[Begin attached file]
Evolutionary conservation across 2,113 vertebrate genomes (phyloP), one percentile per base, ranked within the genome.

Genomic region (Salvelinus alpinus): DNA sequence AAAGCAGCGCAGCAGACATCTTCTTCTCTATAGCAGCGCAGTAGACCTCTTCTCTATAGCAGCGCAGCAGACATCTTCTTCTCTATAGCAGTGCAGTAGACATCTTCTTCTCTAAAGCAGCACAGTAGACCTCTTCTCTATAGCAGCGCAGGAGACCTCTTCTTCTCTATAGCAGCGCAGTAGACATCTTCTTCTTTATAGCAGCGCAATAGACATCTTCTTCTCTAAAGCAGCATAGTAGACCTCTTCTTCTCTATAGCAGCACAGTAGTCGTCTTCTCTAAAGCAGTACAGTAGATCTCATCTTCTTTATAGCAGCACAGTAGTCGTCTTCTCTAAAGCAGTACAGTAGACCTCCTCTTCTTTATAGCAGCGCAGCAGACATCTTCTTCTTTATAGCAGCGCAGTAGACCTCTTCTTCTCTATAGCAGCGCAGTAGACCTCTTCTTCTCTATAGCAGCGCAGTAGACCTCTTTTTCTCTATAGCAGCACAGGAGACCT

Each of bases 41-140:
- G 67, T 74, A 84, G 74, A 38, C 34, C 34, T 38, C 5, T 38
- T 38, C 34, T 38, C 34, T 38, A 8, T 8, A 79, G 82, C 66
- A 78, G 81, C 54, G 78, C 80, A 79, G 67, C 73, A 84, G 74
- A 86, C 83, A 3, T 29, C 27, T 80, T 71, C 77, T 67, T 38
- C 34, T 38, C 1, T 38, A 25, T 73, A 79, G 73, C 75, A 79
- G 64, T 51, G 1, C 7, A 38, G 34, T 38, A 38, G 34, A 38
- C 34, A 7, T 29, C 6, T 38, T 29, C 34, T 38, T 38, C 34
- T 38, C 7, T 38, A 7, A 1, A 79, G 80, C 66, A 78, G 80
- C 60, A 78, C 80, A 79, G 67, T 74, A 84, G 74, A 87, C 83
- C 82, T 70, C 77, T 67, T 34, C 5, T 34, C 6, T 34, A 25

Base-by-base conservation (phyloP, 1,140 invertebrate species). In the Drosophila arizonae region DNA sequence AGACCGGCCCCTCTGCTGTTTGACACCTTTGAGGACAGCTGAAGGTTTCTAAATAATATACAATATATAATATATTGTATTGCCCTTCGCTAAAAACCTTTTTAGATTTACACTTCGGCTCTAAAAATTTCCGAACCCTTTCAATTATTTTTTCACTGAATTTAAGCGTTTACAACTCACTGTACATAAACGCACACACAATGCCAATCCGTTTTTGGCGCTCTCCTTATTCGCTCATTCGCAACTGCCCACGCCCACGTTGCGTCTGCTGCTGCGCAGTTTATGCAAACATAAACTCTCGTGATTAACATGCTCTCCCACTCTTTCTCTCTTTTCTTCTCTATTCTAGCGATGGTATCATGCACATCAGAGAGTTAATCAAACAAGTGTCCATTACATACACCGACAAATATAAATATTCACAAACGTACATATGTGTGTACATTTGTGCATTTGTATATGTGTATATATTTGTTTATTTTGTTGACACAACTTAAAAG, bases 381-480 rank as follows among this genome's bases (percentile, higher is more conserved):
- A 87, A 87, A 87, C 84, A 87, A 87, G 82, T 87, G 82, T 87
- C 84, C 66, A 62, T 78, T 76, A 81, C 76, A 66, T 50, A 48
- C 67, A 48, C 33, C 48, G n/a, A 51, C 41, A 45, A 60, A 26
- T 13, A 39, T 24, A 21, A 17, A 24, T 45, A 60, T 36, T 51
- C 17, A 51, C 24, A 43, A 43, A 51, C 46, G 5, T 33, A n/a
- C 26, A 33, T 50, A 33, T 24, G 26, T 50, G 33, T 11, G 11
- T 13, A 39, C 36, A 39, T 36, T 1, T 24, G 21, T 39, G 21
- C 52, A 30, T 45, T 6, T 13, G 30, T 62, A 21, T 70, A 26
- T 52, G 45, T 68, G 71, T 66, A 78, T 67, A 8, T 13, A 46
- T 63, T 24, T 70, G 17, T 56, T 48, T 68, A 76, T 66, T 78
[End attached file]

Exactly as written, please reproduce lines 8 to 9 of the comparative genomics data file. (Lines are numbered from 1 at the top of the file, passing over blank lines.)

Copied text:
- C 34, T 38, C 1, T 38, A 25, T 73, A 79, G 73, C 75, A 79
- G 64, T 51, G 1, C 7, A 38, G 34, T 38, A 38, G 34, A 38